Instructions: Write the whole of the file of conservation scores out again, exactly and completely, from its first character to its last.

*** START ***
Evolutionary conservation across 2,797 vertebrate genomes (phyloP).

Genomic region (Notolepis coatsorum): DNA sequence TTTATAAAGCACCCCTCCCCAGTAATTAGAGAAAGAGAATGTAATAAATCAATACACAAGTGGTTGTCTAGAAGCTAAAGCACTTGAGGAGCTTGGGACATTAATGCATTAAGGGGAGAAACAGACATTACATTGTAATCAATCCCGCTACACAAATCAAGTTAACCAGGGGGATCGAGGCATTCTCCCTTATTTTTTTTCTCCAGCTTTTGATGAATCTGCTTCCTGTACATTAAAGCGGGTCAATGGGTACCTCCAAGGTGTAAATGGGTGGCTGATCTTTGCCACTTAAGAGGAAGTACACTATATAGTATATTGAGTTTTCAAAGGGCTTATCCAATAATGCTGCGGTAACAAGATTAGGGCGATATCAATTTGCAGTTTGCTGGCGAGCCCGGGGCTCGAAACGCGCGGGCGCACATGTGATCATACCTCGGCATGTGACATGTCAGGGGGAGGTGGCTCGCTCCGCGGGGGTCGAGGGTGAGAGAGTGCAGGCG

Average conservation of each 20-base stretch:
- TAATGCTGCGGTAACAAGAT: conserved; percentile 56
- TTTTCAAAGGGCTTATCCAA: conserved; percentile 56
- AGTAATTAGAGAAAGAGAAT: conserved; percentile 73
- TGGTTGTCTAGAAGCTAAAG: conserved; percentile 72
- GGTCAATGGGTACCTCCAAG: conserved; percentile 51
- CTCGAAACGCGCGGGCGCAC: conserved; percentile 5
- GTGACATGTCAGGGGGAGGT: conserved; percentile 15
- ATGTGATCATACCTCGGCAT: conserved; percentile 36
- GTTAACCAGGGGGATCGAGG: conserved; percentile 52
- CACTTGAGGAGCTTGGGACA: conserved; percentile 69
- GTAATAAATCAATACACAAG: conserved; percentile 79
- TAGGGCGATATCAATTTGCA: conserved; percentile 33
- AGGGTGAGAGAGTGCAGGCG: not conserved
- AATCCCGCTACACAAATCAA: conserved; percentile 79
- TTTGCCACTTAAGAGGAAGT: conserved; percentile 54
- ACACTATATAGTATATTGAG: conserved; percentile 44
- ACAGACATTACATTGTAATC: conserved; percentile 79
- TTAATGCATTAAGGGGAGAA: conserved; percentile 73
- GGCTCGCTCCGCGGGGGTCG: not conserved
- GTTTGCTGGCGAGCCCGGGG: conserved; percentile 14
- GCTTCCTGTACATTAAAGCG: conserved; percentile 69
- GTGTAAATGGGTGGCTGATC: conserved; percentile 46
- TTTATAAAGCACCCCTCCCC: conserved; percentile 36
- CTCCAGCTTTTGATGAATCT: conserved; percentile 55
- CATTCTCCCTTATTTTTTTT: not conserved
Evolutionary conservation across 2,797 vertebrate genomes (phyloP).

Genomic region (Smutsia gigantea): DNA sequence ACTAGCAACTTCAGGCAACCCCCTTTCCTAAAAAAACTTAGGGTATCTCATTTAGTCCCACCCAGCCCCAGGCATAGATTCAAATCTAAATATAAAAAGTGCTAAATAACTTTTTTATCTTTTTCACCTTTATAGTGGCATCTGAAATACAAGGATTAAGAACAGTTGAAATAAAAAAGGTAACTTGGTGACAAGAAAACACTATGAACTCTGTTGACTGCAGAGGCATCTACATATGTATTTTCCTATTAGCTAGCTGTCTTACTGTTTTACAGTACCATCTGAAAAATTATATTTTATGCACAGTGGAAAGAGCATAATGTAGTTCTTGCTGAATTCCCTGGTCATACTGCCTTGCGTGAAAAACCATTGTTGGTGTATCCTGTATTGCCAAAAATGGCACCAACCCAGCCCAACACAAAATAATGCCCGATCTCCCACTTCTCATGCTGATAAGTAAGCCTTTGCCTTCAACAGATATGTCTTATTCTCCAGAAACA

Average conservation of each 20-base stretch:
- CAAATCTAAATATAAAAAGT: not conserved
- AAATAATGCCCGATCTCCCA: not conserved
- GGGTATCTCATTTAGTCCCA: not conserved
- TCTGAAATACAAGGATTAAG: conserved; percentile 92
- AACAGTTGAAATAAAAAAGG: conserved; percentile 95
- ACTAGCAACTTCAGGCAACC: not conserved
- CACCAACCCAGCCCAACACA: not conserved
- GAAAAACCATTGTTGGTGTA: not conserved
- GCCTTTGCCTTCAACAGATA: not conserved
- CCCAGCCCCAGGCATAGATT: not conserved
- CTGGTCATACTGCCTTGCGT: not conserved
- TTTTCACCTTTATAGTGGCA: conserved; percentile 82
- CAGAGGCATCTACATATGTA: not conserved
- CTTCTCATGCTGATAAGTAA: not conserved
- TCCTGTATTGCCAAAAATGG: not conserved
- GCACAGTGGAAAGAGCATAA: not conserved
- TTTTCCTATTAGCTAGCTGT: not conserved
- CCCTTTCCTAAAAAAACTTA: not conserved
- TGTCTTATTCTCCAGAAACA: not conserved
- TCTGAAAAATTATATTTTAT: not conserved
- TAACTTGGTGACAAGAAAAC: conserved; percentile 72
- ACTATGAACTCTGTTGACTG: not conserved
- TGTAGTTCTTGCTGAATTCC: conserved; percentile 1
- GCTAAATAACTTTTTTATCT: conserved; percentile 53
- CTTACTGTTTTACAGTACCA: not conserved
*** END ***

Evolutionary conservation across 2,797 vertebrate genomes (phyloP).

Genomic region (Notolepis coatsorum): DNA sequence TTTATAAAGCACCCCTCCCCAGTAATTAGAGAAAGAGAATGTAATAAATCAATACACAAGTGGTTGTCTAGAAGCTAAAGCACTTGAGGAGCTTGGGACATTAATGCATTAAGGGGAGAAACAGACATTACATTGTAATCAATCCCGCTACACAAATCAAGTTAACCAGGGGGATCGAGGCATTCTCCCTTATTTTTTTTCTCCAGCTTTTGATGAATCTGCTTCCTGTACATTAAAGCGGGTCAATGGGTACCTCCAAGGTGTAAATGGGTGGCTGATCTTTGCCACTTAAGAGGAAGTACACTATATAGTATATTGAGTTTTCAAAGGGCTTATCCAATAATGCTGCGGTAACAAGATTAGGGCGATATCAATTTGCAGTTTGCTGGCGAGCCCGGGGCTCGAAACGCGCGGGCGCACATGTGATCATACCTCGGCATGTGACATGTCAGGGGGAGGTGGCTCGCTCCGCGGGGGTCGAGGGTGAGAGAGTGCAGGCG

Average conservation of each 20-base stretch:
- TAATGCTGCGGTAACAAGAT: conserved; percentile 56
- TTTTCAAAGGGCTTATCCAA: conserved; percentile 56
- AGTAATTAGAGAAAGAGAAT: conserved; percentile 73
- TGGTTGTCTAGAAGCTAAAG: conserved; percentile 72
- GGTCAATGGGTACCTCCAAG: conserved; percentile 51
- CTCGAAACGCGCGGGCGCAC: conserved; percentile 5
- GTGACATGTCAGGGGGAGGT: conserved; percentile 15
- ATGTGATCATACCTCGGCAT: conserved; percentile 36
- GTTAACCAGGGGGATCGAGG: conserved; percentile 52
- CACTTGAGGAGCTTGGGACA: conserved; percentile 69
- GTAATAAATCAATACACAAG: conserved; percentile 79
- TAGGGCGATATCAATTTGCA: conserved; percentile 33
- AGGGTGAGAGAGTGCAGGCG: not conserved
- AATCCCGCTACACAAATCAA: conserved; percentile 79
- TTTGCCACTTAAGAGGAAGT: conserved; percentile 54
- ACACTATATAGTATATTGAG: conserved; percentile 44
- ACAGACATTACATTGTAATC: conserved; percentile 79
- TTAATGCATTAAGGGGAGAA: conserved; percentile 73
- GGCTCGCTCCGCGGGGGTCG: not conserved
- GTTTGCTGGCGAGCCCGGGG: conserved; percentile 14
- GCTTCCTGTACATTAAAGCG: conserved; percentile 69
- GTGTAAATGGGTGGCTGATC: conserved; percentile 46
- TTTATAAAGCACCCCTCCCC: conserved; percentile 36
- CTCCAGCTTTTGATGAATCT: conserved; percentile 55
- CATTCTCCCTTATTTTTTTT: not conserved
Evolutionary conservation across 2,797 vertebrate genomes (phyloP).

Genomic region (Smutsia gigantea): DNA sequence ACTAGCAACTTCAGGCAACCCCCTTTCCTAAAAAAACTTAGGGTATCTCATTTAGTCCCACCCAGCCCCAGGCATAGATTCAAATCTAAATATAAAAAGTGCTAAATAACTTTTTTATCTTTTTCACCTTTATAGTGGCATCTGAAATACAAGGATTAAGAACAGTTGAAATAAAAAAGGTAACTTGGTGACAAGAAAACACTATGAACTCTGTTGACTGCAGAGGCATCTACATATGTATTTTCCTATTAGCTAGCTGTCTTACTGTTTTACAGTACCATCTGAAAAATTATATTTTATGCACAGTGGAAAGAGCATAATGTAGTTCTTGCTGAATTCCCTGGTCATACTGCCTTGCGTGAAAAACCATTGTTGGTGTATCCTGTATTGCCAAAAATGGCACCAACCCAGCCCAACACAAAATAATGCCCGATCTCCCACTTCTCATGCTGATAAGTAAGCCTTTGCCTTCAACAGATATGTCTTATTCTCCAGAAACA

Average conservation of each 20-base stretch:
- CAAATCTAAATATAAAAAGT: not conserved
- AAATAATGCCCGATCTCCCA: not conserved
- GGGTATCTCATTTAGTCCCA: not conserved
- TCTGAAATACAAGGATTAAG: conserved; percentile 92
- AACAGTTGAAATAAAAAAGG: conserved; percentile 95
- ACTAGCAACTTCAGGCAACC: not conserved
- CACCAACCCAGCCCAACACA: not conserved
- GAAAAACCATTGTTGGTGTA: not conserved
- GCCTTTGCCTTCAACAGATA: not conserved
- CCCAGCCCCAGGCATAGATT: not conserved
- CTGGTCATACTGCCTTGCGT: not conserved
- TTTTCACCTTTATAGTGGCA: conserved; percentile 82
- CAGAGGCATCTACATATGTA: not conserved
- CTTCTCATGCTGATAAGTAA: not conserved
- TCCTGTATTGCCAAAAATGG: not conserved
- GCACAGTGGAAAGAGCATAA: not conserved
- TTTTCCTATTAGCTAGCTGT: not conserved
- CCCTTTCCTAAAAAAACTTA: not conserved
- TGTCTTATTCTCCAGAAACA: not conserved
- TCTGAAAAATTATATTTTAT: not conserved
- TAACTTGGTGACAAGAAAAC: conserved; percentile 72
- ACTATGAACTCTGTTGACTG: not conserved
- TGTAGTTCTTGCTGAATTCC: conserved; percentile 1
- GCTAAATAACTTTTTTATCT: conserved; percentile 53
- CTTACTGTTTTACAGTACCA: not conserved